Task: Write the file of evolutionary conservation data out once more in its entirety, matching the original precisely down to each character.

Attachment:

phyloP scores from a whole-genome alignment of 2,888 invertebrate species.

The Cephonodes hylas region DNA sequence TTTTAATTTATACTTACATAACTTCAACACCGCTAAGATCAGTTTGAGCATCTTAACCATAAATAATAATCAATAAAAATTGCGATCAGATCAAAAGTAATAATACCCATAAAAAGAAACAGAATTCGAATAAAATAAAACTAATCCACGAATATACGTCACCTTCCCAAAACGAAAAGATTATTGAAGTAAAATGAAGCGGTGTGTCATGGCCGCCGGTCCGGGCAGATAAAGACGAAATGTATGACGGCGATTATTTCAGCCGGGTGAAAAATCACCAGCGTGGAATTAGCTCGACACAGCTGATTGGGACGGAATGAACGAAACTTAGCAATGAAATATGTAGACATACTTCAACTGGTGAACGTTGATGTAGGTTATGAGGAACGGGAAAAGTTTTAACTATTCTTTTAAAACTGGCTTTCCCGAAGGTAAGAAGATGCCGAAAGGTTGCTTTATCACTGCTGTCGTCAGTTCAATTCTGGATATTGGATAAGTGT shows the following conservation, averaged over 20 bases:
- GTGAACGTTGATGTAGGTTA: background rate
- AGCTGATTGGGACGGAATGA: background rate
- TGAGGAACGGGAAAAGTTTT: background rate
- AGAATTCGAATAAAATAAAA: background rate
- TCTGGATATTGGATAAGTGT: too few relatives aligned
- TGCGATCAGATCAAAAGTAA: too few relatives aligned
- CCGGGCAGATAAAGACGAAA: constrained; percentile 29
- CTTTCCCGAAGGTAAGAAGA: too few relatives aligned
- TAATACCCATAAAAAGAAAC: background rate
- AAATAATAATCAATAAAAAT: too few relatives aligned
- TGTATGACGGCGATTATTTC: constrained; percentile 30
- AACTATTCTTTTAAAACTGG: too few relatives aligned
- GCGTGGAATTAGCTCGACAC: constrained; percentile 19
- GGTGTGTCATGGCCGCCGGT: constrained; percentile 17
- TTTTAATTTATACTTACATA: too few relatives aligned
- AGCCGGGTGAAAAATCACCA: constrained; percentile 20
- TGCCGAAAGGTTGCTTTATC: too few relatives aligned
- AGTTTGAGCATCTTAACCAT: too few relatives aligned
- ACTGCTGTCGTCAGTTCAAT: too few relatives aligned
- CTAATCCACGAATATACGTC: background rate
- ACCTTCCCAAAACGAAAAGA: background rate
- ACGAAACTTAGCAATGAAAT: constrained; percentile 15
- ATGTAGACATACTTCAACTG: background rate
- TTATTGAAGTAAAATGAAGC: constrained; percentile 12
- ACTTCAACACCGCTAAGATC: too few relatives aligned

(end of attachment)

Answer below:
phyloP scores from a whole-genome alignment of 2,888 invertebrate species.

The Cephonodes hylas region DNA sequence TTTTAATTTATACTTACATAACTTCAACACCGCTAAGATCAGTTTGAGCATCTTAACCATAAATAATAATCAATAAAAATTGCGATCAGATCAAAAGTAATAATACCCATAAAAAGAAACAGAATTCGAATAAAATAAAACTAATCCACGAATATACGTCACCTTCCCAAAACGAAAAGATTATTGAAGTAAAATGAAGCGGTGTGTCATGGCCGCCGGTCCGGGCAGATAAAGACGAAATGTATGACGGCGATTATTTCAGCCGGGTGAAAAATCACCAGCGTGGAATTAGCTCGACACAGCTGATTGGGACGGAATGAACGAAACTTAGCAATGAAATATGTAGACATACTTCAACTGGTGAACGTTGATGTAGGTTATGAGGAACGGGAAAAGTTTTAACTATTCTTTTAAAACTGGCTTTCCCGAAGGTAAGAAGATGCCGAAAGGTTGCTTTATCACTGCTGTCGTCAGTTCAATTCTGGATATTGGATAAGTGT shows the following conservation, averaged over 20 bases:
- GTGAACGTTGATGTAGGTTA: background rate
- AGCTGATTGGGACGGAATGA: background rate
- TGAGGAACGGGAAAAGTTTT: background rate
- AGAATTCGAATAAAATAAAA: background rate
- TCTGGATATTGGATAAGTGT: too few relatives aligned
- TGCGATCAGATCAAAAGTAA: too few relatives aligned
- CCGGGCAGATAAAGACGAAA: constrained; percentile 29
- CTTTCCCGAAGGTAAGAAGA: too few relatives aligned
- TAATACCCATAAAAAGAAAC: background rate
- AAATAATAATCAATAAAAAT: too few relatives aligned
- TGTATGACGGCGATTATTTC: constrained; percentile 30
- AACTATTCTTTTAAAACTGG: too few relatives aligned
- GCGTGGAATTAGCTCGACAC: constrained; percentile 19
- GGTGTGTCATGGCCGCCGGT: constrained; percentile 17
- TTTTAATTTATACTTACATA: too few relatives aligned
- AGCCGGGTGAAAAATCACCA: constrained; percentile 20
- TGCCGAAAGGTTGCTTTATC: too few relatives aligned
- AGTTTGAGCATCTTAACCAT: too few relatives aligned
- ACTGCTGTCGTCAGTTCAAT: too few relatives aligned
- CTAATCCACGAATATACGTC: background rate
- ACCTTCCCAAAACGAAAAGA: background rate
- ACGAAACTTAGCAATGAAAT: constrained; percentile 15
- ATGTAGACATACTTCAACTG: background rate
- TTATTGAAGTAAAATGAAGC: constrained; percentile 12
- ACTTCAACACCGCTAAGATC: too few relatives aligned